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New Collegiate

The New Collegiate Division offers a variety of interdisciplinary courses in addition to those particularly related to the concentration programs. One of the purposes of the division is to provide a forum for new ideas in teaching--certainly only one such forum among many in the College and the University, but for some teachers, and for some subjects cutting across familiar academic lines, the most convenient one. These courses are as a rule open to all students. Indeed, they usually aspire to attract students with different interests and backgrounds.


212. Resolving the Environmental Crisis (=EnvStd 212). This course analyzes the impact of human activity on the natural world that sustains it. Topics include human population dynamics; economic growth, industrial activity and human well-being; nature's resources; the decline of biodiversity; prospects for sustainable development; and the role of cultural institutions and values in these matters. The format includes reading diverse sources and writing several short papers. Classes are evenly divided between lectures and discussion. T. Steck. Autumn.

213. Managing the Environment (=EnvStd 213, LL/Soc 213, PubPol 213).
PQ: Econ 198 or higher. This course analyzes human interaction with and intervention into the environment. Topics include resource management, environmental and economic policy, environmental law, business initiatives, and global environmental legislation. Also assessed are major national legislation on Superfund, resource conservation and recovery, air quality, water quality, hazardous chemicals, and endangered species. D. Coursey. Not offered 1996-97; will be offered 1997-98.

277. The Radicalism of Job and Ecclesiastes (=Fndmtl 246, Hum 235, JewStd 235).
Both Job and Ecclesiastes dispute a central doctrine of the Hebrew Bible, namely, the doctrine of retributive justice. Each book argues that a person's fate is not a consequence of his or her religio-moral acts and thus the piety, whatever else it is, must be disinterested. In brief, the authors of Job and Ecclesiates, each in his own way, not only "de-mythologizes," but "de-moralizes" the world. The students read the books in translation and discuss their theological and philosophical implications. H. Moltz. Spring.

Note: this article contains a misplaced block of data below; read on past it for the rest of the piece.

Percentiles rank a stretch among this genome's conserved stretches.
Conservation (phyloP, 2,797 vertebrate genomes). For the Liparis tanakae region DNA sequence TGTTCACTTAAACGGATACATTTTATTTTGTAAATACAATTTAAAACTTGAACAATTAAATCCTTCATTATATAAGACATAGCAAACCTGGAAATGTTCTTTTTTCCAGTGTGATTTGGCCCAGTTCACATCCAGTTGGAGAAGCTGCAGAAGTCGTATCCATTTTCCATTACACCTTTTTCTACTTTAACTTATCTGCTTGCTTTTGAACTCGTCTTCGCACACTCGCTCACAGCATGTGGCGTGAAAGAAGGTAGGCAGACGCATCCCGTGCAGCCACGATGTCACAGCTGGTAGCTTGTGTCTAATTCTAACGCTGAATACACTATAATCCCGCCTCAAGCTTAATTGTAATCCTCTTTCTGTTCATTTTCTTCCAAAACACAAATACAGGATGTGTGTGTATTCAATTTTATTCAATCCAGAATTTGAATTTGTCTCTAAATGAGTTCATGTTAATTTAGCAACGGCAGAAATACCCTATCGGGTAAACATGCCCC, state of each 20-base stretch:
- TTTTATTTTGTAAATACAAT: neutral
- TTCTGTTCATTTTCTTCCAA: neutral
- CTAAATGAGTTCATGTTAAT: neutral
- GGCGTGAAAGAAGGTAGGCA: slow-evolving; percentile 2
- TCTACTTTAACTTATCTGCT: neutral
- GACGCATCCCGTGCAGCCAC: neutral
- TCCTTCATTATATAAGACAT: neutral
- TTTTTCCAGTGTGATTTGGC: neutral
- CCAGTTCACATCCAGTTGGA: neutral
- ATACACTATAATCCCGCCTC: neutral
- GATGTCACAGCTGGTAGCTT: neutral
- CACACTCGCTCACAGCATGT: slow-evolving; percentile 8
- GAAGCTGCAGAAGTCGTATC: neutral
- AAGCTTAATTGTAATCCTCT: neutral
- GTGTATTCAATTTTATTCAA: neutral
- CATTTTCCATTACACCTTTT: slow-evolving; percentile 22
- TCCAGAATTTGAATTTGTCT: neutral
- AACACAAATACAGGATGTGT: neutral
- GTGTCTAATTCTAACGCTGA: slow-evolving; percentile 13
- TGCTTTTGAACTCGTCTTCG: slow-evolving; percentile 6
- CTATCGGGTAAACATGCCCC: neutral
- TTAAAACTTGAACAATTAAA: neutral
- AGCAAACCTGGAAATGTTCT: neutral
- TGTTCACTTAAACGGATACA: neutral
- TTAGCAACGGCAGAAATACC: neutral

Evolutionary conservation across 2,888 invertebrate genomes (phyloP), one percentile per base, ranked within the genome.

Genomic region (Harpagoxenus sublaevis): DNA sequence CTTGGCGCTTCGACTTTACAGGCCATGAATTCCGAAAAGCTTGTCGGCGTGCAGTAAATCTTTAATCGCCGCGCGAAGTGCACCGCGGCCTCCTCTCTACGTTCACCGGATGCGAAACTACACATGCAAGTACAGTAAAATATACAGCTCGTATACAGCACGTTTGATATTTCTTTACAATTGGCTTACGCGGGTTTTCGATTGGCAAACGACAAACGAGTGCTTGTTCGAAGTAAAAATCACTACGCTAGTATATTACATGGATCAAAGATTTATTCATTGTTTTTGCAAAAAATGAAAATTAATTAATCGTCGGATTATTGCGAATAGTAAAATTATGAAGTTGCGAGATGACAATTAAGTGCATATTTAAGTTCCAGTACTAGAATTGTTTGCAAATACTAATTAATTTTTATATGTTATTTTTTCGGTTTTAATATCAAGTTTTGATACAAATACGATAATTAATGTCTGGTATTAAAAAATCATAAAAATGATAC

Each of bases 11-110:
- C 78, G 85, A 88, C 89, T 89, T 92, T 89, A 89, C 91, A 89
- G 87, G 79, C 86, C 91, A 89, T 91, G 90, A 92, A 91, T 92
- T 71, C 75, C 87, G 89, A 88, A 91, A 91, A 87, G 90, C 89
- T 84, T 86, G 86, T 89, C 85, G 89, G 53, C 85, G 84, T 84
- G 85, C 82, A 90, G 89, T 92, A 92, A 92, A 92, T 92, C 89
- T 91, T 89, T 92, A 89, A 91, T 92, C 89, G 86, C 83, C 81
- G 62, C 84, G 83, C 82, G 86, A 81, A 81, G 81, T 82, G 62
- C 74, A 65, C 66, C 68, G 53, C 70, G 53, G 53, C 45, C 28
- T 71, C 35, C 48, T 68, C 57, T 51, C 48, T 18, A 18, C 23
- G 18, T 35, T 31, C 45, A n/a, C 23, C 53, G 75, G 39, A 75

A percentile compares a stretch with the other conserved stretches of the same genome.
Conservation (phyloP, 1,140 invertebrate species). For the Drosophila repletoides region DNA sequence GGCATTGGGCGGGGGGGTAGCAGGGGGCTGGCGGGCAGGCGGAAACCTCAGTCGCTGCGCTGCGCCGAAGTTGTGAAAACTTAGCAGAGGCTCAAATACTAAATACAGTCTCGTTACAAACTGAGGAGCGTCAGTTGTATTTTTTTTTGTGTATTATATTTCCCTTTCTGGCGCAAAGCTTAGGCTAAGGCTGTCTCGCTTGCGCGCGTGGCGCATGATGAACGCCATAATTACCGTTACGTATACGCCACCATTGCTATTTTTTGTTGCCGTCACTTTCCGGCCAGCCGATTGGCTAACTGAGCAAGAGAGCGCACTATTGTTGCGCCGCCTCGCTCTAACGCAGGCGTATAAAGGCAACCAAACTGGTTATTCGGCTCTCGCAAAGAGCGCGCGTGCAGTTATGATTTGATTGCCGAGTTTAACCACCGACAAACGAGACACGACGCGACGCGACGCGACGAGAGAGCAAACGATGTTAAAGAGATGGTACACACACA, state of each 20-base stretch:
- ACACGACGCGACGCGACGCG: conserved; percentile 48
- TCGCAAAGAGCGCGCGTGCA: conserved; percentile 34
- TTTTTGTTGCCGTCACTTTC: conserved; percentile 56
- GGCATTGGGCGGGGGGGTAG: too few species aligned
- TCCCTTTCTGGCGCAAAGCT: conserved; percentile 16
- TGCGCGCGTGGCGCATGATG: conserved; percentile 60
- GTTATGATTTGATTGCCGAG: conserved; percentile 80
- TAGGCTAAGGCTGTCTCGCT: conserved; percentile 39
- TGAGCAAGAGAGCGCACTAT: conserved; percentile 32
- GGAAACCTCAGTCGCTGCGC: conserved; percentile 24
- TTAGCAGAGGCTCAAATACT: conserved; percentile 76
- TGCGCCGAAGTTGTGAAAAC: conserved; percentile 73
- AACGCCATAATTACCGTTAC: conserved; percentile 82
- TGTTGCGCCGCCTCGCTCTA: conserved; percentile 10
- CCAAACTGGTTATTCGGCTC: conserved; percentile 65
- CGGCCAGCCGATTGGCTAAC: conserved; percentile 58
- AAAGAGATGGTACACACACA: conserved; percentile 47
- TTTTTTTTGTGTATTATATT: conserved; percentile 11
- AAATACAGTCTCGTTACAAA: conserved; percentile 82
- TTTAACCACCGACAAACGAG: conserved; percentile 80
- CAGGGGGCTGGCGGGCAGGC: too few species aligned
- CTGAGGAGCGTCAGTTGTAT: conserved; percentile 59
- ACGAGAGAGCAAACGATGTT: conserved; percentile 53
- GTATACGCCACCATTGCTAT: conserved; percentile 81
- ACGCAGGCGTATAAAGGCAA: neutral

280. The World of the Biblical Prophets (=Hum 234, JewStd 234).
This course offers an in-depth analysis of the biblical prophets. Each prophet is set in historical time and within a particular societal context, and against this background a profile of the man is drawn. What was he like as social reformer and religious thinker? What did he say no to in society and no to in organized worship? And to what did he say yes? How was his message received and what influence did it have in its day? And finally, is the individual prophet merely a historical figure, a curiosity of antiquity, or does he speak to us in our age? H. Moltz. Autumn.

297. Reading Course.
PQ: Consent of faculty supervisor and program chairman. Students are required to submit the College Reading and Research Course Form. Must be taken for a letter grade. This course is designed for NCD students whose program requirements are best met by study under a faculty member's individual supervision. Arrange the subject, course of study, and requirements with the instructor. Staff. Summer, Autumn, Winter, Spring.

298. Reading Course.
PQ: Consent of faculty supervisor and NCD master. Students are required to submit the College Reading and Research Course Form. May be taken P/F or for a letter grade. Students in divisions other than the New Collegiate Division may arrange a tutorial with a member of the NCD faculty. Registration for this course and information about the tutorial arrangement must be reported to the office of the NCD master. Staff. Summer, Autumn, Winter, Spring.

299. Independent Study.
PQ: Consent of faculty supervisor and program hairman. Must be taken P/F. Students are required to submit the College Reading and Research Course Form. Enrollment in this course is restricted to NCD students. Staff. Summer, Autumn, Winter, Spring.

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